Darkroom A Splendid Photo Editor On The Go
Darkroom is a terrific photo editor for the iPhone and iPad that leverages iCloud Photos with a robust set of editing tools and filters. With the release of version 4.6 today, Darkroom adds video to the mix. What’s impressive about the update is that it manages to apply the same set of tools and filters available for photos to video in real-time, which results in a fast, efficient editing workflow.
I last reviewed Darkroom when version 4.0 launched in late 2018 with iPad support for the first time. The app has come a long way since then, refining and improving the photo editing experience. What I concluded in that review is just as accurate today with one big difference:
There’s a lot more to this app than fun filters. With RAW support, a wide range of tools, and iPad support, Darkroom is a full-fledged photo editor. Darkroom also scales nicely from the smallest iPhone screen to the biggest iPad and takes advantage of the unique hardware each iOS device has to offer. Especially on an iPad, Darkroom does an excellent job of offering the tools you’ll want to edit your photos without getting in the way, allowing the photos room to breathe as you edit. I’m glad I have the ability to edit in Darkroom on my iPhone, but the iPad is where the experience is best, which is why it’s great to have that option with the release of Darkroom 4.0.
The difference is that now the app can handle video editing as gracefully as it does photo editing.
All of Darkroom’s editing tools and filters available for photos are available for videos too.
Darkroom is a fully-modern iOS and iPadOS app. It takes advantage of Split View, Slide Over, drag and drop, keyboard shortcuts, multiwindowing, and many of the other features and frameworks introduced by Apple in recent years. About the only iPad feature Darkroom doesn’t support that I wish it did is external displays.
Not long ago, Darkroom’s rendering engine was rebuilt from the ground up. It was the kind of update that didn’t come with shiny new features. Instead, the update focused on making the experience smoother for tasks like rendering huge RAW images and scrolling large photo libraries. The new engine also set the stage for the future.
Version 4.6 of Darkroom takes full advantage of its new image processing engine by adding video editing. If you’ve used Darkroom to edit photos before, the video editing process will come naturally because the workflows are essentially identical. Once you’ve given Darkroom access to your iCloud Photos, the app can access videos just like it does photos. You can also import videos using the system document browser if your videos are stored outside of iCloud Photos.
Once opened in Darkroom, the same tools available for photos can be used to edit videos. That means cropping, rotating, perspective shifts, the many excellent filter presets, including new cinematic filters designed for video, user-defined filters, and a wide array of discrete editing tools are all available for video. What’s more, that functionality is applied to videos in real-time just like it is with photos, while the video loops continuously onscreen. The result is a tight feedback loop that makes editing feel more immediate than other apps and speeds up the process.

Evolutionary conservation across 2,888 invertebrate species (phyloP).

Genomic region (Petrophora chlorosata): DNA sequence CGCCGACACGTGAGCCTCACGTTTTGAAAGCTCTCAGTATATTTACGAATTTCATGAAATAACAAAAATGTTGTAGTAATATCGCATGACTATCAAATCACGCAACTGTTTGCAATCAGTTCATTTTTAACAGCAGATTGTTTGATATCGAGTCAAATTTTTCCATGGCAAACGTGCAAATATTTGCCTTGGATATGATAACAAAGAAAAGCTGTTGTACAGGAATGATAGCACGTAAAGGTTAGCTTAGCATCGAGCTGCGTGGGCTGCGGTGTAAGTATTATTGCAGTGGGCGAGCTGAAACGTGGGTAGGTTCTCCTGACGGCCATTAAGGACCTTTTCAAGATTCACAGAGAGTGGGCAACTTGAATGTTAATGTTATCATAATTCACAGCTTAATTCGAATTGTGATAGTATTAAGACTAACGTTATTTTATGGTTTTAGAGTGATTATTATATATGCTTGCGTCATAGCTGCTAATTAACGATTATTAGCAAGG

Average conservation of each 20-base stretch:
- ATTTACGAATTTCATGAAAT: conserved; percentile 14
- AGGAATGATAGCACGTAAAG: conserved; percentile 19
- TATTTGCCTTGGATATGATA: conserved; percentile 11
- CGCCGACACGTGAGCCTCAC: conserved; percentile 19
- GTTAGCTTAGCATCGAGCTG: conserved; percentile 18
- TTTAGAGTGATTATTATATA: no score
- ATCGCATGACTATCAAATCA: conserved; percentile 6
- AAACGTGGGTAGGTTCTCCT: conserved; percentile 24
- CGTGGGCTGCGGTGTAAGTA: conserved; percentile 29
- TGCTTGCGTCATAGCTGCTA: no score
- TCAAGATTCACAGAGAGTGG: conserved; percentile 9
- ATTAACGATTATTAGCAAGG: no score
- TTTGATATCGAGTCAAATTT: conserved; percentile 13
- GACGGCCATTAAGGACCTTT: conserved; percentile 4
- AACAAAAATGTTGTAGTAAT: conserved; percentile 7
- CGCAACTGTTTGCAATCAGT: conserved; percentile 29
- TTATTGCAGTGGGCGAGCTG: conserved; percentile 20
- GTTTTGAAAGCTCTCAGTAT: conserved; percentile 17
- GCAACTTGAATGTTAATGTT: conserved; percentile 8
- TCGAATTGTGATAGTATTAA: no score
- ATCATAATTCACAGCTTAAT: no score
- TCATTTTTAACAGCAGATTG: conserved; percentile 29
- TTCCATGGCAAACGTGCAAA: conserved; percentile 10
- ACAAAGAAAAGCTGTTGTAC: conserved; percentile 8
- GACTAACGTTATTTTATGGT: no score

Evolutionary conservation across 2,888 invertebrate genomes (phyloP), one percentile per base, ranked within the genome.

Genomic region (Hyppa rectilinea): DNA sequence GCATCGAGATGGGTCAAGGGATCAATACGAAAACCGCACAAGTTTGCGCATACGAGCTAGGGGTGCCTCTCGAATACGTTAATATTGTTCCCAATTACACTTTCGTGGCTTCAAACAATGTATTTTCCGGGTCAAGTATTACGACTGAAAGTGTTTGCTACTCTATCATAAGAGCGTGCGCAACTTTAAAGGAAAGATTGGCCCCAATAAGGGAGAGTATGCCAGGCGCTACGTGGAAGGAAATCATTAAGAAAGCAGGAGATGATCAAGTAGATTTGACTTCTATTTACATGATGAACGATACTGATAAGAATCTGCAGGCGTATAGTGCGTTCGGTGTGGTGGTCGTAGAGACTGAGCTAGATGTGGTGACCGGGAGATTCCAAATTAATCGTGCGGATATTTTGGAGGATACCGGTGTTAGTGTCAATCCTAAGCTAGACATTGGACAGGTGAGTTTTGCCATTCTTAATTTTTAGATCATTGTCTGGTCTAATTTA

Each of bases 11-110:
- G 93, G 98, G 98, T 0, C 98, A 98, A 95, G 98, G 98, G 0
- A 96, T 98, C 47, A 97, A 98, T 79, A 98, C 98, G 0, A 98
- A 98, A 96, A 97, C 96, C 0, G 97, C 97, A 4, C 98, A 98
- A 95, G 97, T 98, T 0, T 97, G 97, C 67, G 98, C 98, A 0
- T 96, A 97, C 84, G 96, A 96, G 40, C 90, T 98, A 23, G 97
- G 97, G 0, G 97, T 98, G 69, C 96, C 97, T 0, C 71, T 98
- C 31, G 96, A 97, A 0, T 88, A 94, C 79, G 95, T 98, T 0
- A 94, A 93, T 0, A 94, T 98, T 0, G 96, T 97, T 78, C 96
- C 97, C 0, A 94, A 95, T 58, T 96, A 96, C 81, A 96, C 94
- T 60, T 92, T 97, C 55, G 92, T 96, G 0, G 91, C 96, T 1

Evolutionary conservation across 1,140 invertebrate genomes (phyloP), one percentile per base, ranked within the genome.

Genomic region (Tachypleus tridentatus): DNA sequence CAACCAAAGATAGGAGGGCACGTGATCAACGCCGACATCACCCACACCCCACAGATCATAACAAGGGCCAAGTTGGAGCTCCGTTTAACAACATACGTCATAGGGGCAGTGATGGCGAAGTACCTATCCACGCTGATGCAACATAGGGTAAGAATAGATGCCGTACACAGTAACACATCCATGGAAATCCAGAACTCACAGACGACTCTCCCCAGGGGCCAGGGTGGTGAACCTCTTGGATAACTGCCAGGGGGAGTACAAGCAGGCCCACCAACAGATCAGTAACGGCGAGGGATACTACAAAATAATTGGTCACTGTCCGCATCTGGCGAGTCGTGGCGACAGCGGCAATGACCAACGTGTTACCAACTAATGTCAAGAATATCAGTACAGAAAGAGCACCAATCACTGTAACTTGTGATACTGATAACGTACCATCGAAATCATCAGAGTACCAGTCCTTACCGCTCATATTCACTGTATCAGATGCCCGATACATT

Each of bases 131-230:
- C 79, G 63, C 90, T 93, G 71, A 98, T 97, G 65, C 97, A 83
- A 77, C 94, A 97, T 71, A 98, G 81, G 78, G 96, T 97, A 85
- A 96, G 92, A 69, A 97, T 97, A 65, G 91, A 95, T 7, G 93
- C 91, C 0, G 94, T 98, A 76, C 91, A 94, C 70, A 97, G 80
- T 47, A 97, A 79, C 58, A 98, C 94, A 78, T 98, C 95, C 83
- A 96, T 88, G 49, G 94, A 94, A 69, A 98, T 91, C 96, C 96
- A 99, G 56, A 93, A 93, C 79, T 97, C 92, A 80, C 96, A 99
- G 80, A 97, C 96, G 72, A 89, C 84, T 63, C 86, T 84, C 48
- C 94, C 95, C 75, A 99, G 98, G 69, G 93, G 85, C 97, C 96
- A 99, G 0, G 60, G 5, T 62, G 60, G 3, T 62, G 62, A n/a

Batch editing videos.
Also available as part of the update is batch editing and exporting. Copy a set of adjustments from one video or photo and apply them to multiple videos and images by returning to the library view, selecting the Batch button, and pasting the edits to the new videos. Batch deleting, hiding, marking videos as favorites, and exporting are available too. It’s worth emphasizing that you aren’t limited to processing just videos. Mixing and matching video and still images is also possible.
What Darkroom isn’t, however, is a full-featured video editor. You can edit videos the same way you do photos, but video-specific edits like trimming the ends of a clip, chopping them up into multiple clips, applying transitions, and separately editing audio aren’t possible, for example. For the most part, I’m okay with that. For quick sharing, the lack of those video-specific tools isn’t a big deal. Moreover, when you want to do something more, it’s simple enough to edit footage in Darkroom and then send it to another app for additional edits. Still, simple trimming, as is possible with the Photos app, would be a welcome addition.
I don’t shoot a lot of videos, but when I do, I usually want to share right away with someone. Darkroom makes it trivially easy to make some quick edits and apply an attractive filter. Although I do miss some video-specific editing features, there’s a lot to be said for keeping things simple by aligning the workflows for photos and videos. Still, Darkroom 4.6 is an excellent update worth checking out, especially if you enjoy sharing videos.
In February, Darkroom switched to a subscription business model. Darkroom 4.6 is free to download from the App Store with a limited feature set. Advanced features, including video editing, require a subscription that has been renamed Darkroom+. Although the name has changed, the details have not. Darkroom+ is $3.99/month, $19.99 annually, or a $49.99 one-time payment.